11 April 2011

First day of the Easter break and I have so much to do that I don’t know where to start.  I had hoped to get my large 6′ x 15′ wall painting finished at the end of last week, but I didn’t manage to do it.  Partly because as I think I mentioned in an earlier post, I’m painting it out in the corridor.  Either there, or in my studio space which can only really hold one section at a time, and that involves finding someone to help me carry the section in from the corridor to my space as I can’t manage it on my own.  It’s been a real challenge, making a painting on a double curved surface this big, and the logistics of where to paint it, either as one continuous piece or in three separate sections, has been the largest part.  It is coming on, however, but I still have quite a lot left to do.  I’m planning to go into college the rest of this week, in spite of it being closed, and I’m hoping for the chance to work in peace.

The ironic thing has been that the tutors seem to feel that it’s all been a bit easy, and that somehow making such a beast of a painting does not involve risk.  I find it hard to believe that they really think that, but that is the implication of some comments that have come my way recently.  It made me wonder if I shouldn’t have thrown my paintbrush to the ground at some point, and had a very public crisis of confidence.  I would have had sympathy and support.  I think I might have made the terrible error of being a natural blonde who does not burst into tears when things get difficult.  I wonder if some people find that difficult to cope with?  If they would much rather I collapsed under the weight of my  problems instead of trying to resolve them myself.   Blondes shouldn’t do that.  They should demonstrate appropriate womanly weaknesses and rush to find a shoulder to cry on.  Any one else have this problem?  It’s enough to make one think seriously feminist thoughts!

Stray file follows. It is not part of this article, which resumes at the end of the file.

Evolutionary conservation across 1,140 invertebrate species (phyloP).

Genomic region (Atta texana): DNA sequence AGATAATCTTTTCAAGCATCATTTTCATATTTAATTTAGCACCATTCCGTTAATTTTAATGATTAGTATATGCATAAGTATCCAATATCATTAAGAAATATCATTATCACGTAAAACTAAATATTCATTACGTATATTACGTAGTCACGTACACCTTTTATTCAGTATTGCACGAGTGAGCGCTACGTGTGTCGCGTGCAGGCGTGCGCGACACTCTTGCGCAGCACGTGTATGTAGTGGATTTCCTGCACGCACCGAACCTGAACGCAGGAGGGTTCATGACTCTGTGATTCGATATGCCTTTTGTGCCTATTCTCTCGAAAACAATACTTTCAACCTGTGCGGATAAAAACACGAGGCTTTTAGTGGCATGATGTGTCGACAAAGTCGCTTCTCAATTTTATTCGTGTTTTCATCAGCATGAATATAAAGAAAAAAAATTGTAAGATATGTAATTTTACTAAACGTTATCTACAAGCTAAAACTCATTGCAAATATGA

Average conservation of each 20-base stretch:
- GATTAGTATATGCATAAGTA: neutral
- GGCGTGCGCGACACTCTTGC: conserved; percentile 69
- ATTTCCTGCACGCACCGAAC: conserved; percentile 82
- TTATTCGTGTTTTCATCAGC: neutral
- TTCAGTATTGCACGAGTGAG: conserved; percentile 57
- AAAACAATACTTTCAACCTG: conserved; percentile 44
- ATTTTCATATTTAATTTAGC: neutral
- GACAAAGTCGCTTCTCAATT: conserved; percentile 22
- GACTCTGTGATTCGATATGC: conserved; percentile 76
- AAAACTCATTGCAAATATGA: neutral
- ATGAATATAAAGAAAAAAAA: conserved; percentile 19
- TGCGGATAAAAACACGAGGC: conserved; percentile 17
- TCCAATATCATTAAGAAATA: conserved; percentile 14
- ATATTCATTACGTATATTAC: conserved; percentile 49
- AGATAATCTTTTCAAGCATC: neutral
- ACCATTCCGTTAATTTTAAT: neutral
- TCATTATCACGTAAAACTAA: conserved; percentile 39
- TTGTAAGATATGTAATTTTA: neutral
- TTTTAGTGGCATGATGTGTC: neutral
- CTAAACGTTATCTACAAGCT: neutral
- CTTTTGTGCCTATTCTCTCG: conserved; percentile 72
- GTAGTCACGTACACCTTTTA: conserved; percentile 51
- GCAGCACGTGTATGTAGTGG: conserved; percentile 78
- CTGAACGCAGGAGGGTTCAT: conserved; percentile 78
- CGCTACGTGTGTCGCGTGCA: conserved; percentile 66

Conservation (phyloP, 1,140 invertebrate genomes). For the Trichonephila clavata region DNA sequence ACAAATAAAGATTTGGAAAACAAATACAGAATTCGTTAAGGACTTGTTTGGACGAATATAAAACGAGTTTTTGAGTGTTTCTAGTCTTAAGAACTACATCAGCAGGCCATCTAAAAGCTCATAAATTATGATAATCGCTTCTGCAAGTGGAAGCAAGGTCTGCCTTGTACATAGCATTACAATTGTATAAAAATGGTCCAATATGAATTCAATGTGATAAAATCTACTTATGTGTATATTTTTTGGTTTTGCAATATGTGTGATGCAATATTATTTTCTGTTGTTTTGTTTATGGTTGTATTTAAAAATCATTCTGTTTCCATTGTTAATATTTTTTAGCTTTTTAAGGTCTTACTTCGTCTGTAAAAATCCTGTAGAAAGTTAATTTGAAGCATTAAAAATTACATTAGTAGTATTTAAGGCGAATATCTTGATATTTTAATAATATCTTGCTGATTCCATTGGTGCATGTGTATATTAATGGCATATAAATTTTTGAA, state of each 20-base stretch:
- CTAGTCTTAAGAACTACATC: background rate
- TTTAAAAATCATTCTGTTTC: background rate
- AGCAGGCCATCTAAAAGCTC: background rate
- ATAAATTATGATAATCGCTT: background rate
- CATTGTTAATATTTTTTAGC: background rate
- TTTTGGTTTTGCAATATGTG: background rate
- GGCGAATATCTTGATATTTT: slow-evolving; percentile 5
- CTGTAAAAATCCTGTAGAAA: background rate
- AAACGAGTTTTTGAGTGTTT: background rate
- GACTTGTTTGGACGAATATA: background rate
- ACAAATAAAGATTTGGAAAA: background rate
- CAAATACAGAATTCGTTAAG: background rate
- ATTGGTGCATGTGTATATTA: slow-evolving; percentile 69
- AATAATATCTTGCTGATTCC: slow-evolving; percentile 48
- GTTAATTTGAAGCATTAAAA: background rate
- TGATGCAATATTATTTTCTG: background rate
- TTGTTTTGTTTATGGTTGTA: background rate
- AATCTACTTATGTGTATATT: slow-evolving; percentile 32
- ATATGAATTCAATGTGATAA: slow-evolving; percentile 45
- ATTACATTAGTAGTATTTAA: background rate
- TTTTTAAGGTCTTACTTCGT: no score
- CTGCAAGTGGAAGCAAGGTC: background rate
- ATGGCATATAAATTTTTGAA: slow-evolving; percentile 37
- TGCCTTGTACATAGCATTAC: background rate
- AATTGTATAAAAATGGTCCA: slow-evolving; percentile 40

Needless to say, there have been countless problems, one of the largest being that because of the double curve, it’s extremely difficult to see the whole thing.  I planned this on purpose, so that the viewer would have to walk the length of the work to see it in its entirety.  I thought it would be appropriate, as it’s title is ‘Myth’.  Like a narrative, the viewer would then experience the ‘beginning, middle and end’ ness of the thing;  it would entice the viewer to see what is literally around the bend, and therefore  make the viewer take more than the benchmark ten seconds to take it in; it would involve them in walking, which is where my working method begins; and the double curve keeps the landscape feel of rolling hills running quite effectively.  The repercussions for the painter, however, are exacting, as the same restrictions apply.

So, there are now extra things which I’m engaged in (to demonstrate that I can and do take risks in my work) which all have to be fitted into the same short allotment of time.  Actually it’s quite exciting, involving the writing of the myth that the painting is based on, and working with a music producer to ….   But I shall tell you about that part another day.  Not to mention all the prescribed written work that has suddenly accumulated.   Such as the need to make artist statements.  I’ve written three short ones, which I may share with you in my next post, but now one has to be written which is 1,000 words long.  And I don’t know where to start with that.  Oh joy. . .

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